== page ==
Dungeon Dweller(The Dungeons of Torgar)
By : Deborah Susan Jones : Editor
At the time this picture was created, for the Joe Dever Roleplay Gamebook series Lone Wolf, Peter had developed a technique honed by a half-decade working in film and TV and the background of which he calls a "scene setter" which is a term used at the BBC in London by program designers he worked with, on series such as Captain Zep Space Detective and The Two Ronnies Show as well as regional News in the South of England and which derives from multi plane camera techniques, originated by Disney and others decades earlier, and which the BBC took a step further by using linked multiple cameras instead of various sheets of glass through which one camera filmed (a multi-plane camera).
Called "CSO" technique (colour separated overlay) one camera is synced so that a specified colour, typical but not exclusively blue, is unexposed film allowing for an element filmed on a separate camera (or several) to be syncronised with it.
Essentially, it is a matte technique.
The background was created first, painted in acrylic, as it would have been if it had been a piece for TV, shot on transparency so that it could be used again and have different characters appear over it, like actors on a stage walking in or off, and then the foreground character was painted on. A photoprint was then made and the monster character painted on it in oil paint.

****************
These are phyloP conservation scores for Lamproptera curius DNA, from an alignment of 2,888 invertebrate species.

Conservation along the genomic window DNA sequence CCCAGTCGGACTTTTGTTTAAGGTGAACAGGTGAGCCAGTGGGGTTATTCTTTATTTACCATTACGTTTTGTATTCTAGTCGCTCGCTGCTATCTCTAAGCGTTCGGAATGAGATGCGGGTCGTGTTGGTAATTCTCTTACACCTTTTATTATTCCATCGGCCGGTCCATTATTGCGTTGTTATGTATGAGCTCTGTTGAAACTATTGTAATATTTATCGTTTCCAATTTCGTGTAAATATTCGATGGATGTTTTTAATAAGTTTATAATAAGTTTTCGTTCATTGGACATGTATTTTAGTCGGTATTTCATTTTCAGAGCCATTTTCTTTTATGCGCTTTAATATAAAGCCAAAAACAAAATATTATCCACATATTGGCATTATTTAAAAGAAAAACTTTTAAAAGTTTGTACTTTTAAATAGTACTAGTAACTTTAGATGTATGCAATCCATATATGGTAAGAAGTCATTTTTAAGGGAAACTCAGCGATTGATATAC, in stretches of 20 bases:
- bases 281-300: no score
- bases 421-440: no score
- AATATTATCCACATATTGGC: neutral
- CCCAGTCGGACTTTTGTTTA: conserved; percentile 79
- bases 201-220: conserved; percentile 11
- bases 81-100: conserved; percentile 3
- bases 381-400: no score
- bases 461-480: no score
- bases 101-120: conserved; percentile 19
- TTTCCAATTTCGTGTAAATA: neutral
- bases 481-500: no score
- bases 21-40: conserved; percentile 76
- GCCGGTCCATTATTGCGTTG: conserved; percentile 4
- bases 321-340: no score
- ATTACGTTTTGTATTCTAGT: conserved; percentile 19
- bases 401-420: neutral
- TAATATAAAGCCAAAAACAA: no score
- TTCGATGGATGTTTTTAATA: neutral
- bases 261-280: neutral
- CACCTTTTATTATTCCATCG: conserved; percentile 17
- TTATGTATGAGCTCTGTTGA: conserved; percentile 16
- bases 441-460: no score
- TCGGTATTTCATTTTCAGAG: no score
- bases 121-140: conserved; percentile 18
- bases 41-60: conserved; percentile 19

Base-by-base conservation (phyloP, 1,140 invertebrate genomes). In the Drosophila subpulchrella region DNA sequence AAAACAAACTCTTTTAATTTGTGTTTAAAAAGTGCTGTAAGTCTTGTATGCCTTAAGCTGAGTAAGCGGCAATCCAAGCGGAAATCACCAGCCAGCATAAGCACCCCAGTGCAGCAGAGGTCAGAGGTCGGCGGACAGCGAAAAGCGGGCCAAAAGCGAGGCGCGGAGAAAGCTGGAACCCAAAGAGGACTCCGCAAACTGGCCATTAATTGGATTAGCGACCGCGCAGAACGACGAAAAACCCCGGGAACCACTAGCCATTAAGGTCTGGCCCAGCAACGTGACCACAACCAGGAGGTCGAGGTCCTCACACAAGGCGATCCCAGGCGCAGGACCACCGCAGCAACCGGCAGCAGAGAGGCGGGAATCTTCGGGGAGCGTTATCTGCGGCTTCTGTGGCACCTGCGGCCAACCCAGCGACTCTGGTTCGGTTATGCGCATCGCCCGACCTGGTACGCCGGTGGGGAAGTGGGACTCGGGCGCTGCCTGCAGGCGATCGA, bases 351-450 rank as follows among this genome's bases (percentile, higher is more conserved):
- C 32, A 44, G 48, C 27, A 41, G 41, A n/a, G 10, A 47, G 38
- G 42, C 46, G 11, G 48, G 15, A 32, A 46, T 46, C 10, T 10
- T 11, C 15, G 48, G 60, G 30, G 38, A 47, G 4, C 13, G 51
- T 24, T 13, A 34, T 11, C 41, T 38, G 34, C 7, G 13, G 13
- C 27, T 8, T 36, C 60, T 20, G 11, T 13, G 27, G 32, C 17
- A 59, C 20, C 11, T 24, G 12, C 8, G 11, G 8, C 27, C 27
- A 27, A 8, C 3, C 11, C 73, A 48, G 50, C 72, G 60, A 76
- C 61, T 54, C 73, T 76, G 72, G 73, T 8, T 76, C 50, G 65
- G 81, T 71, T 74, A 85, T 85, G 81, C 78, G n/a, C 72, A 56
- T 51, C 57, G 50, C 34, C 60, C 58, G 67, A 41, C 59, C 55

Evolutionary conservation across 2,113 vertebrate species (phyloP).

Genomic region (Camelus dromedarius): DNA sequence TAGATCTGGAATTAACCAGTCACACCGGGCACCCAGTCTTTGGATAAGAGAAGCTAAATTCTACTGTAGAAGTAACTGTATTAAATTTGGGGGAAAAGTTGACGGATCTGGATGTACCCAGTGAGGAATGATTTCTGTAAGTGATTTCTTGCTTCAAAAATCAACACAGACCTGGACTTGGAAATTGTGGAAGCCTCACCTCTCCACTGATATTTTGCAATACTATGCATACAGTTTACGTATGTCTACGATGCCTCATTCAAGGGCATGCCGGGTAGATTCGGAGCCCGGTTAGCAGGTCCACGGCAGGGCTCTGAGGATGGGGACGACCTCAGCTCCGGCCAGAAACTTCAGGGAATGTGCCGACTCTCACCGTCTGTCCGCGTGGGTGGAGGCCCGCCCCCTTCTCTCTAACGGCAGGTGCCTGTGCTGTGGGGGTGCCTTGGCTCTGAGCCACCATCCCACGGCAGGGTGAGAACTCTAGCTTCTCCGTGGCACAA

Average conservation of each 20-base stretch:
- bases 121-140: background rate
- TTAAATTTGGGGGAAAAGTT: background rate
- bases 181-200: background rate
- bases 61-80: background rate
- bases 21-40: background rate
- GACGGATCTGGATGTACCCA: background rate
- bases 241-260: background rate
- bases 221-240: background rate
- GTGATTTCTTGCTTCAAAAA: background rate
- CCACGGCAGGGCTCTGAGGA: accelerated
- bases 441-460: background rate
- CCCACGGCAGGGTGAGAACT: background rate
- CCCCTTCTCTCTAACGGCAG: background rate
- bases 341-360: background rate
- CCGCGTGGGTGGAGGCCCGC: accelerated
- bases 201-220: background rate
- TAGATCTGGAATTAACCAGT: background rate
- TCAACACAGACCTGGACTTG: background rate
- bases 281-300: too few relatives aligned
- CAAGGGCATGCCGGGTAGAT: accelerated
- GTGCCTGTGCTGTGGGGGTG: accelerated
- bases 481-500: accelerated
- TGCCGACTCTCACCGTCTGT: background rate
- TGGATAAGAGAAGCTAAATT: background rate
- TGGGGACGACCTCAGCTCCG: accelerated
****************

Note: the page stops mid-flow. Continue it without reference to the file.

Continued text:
The CSO technique became frequently used at the BBC by the artist in the 80s and his "scenesetters" typically had actors walking around in them and in the case of the Captain Zep Space Detective series had overlay foreground characters drawn in felt tip markers by Trevor Goring producing a blend of comic strip foreground and imaginative realistic backgrounds and live action actors also interacting with the drawn characters, a visual combination created as the program style, invented by he two artits and a then senior BBC designer called Ray Ogden.
The Captain Zep series was Peter's introduction to the CSO technique when invited by Trevor, a colleague from his St. Martins School of Art years, and his quick and intrinsic grasp of the technique led to many more TV projects that followed at the BBC and soon his reputation with the technique led to commercial projects for companies such as Ford UK.
Eventually, after half a decade of using the technique in TV the artist felt the time had come to move on and take the concept of multi-layer use into the book cover and computer game areas where the image was visualised as a multi-layer scene but actually painted as one piece rather than split into actual physical layers and to this day, where deemed appropriate and useful, he still visualises some paintings this way.
Deborah Susan Jones